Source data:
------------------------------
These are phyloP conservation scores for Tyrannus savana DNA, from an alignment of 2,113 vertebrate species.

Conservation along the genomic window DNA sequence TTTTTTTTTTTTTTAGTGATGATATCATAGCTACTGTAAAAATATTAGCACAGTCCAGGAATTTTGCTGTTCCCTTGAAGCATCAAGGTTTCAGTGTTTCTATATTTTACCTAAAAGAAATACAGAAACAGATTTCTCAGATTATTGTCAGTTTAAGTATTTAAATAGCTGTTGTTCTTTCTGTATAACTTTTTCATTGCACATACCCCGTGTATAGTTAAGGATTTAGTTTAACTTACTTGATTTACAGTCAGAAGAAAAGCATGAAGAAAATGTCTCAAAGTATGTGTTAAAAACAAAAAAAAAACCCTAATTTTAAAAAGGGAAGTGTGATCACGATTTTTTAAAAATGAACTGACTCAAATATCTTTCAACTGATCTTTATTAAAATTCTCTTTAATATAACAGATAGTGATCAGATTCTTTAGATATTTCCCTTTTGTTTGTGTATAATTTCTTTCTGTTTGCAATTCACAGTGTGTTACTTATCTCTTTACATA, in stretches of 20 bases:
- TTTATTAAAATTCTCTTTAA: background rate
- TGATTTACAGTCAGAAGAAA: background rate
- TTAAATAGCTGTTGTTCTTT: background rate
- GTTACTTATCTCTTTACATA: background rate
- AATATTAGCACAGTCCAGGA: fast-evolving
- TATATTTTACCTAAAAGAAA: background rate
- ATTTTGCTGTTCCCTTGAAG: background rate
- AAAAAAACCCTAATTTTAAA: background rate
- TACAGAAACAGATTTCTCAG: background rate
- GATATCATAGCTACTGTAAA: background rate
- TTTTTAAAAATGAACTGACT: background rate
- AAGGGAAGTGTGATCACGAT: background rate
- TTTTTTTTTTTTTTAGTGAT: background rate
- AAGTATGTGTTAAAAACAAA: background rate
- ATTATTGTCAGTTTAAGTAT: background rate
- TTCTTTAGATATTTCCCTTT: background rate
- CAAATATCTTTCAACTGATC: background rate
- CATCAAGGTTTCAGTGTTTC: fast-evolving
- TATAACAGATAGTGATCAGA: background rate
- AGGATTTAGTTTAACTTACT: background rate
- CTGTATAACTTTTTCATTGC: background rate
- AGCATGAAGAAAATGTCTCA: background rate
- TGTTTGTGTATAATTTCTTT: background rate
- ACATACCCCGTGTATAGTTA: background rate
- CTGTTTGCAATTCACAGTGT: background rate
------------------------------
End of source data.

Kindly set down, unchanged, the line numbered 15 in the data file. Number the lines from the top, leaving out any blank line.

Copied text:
- TTTTTTTTTTTTTTAGTGAT: background rate